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Do you overstock because you don’t want to risk running out? Are you under-stocking critical or expensive items? How can you know how much you need to stock to cover demand and satisfy demanding service levels without breaking the bank?
The key is finding the balance point, or the “sweet spot,” where you have just the right amount of inventory to meet your service level needs over a replenishment lead time. If you’ve been trying to do this manually, using spreadsheets or the forecasting module that came with your ERP system, you probably haven’t been too successful.
According to David Vollenweider, Vice President of Operations at a St. Louis-based PVF/HVAC/Plumbing distributor, National Sales Company (NSC), the two most important factors in solving the problem are recognizing the roles of intermittent demand and the service levels in inventory planning.
Managing Intermittent Demand
Practically every distributor must, at some point, grapple with planning for intermittent demand. This slow-moving, seemingly random demand is characteristic of service parts or items that are demanded only occasionally, but are essential to the business. There are many periods of zero or very low demand interspersed with highly variable demand. This lack of a clear demand pattern makes the inventory planning challenge quite different and more difficult than planning for items with classic volume demand.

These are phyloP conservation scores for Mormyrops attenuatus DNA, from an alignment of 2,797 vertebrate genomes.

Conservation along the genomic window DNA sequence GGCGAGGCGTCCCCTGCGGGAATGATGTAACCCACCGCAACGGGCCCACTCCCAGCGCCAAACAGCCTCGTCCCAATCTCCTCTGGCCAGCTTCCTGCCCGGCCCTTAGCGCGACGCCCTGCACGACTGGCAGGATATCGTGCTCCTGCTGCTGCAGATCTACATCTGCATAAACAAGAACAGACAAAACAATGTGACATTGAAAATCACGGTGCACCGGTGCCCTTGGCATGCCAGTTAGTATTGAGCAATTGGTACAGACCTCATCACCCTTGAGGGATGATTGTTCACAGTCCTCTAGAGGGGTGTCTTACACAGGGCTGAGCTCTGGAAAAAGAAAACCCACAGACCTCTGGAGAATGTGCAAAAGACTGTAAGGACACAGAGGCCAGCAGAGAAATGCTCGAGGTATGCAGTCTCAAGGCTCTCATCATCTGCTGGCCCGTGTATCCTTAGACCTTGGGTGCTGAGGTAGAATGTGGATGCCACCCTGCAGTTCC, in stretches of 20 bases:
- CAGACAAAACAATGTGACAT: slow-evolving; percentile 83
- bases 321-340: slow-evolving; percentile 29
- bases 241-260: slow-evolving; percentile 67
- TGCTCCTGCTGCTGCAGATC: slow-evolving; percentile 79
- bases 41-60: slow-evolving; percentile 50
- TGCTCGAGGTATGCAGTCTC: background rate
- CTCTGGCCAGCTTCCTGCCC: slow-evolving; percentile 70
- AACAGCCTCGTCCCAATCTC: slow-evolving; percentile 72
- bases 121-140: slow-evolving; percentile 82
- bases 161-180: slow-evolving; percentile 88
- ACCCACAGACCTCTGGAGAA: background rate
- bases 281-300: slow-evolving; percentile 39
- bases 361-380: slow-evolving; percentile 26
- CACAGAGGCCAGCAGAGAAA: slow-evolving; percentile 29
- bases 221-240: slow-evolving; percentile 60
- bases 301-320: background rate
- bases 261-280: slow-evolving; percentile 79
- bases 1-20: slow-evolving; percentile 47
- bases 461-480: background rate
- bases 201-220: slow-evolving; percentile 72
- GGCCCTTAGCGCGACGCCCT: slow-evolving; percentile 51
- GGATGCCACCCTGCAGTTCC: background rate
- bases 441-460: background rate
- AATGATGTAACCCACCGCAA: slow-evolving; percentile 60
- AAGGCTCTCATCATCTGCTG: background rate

You may have hundreds or thousands of items that fit this demand profile. Vollenweider found that 75% of the 16,000+ items NSC regularly carries in stock have zero demand 30% of the time.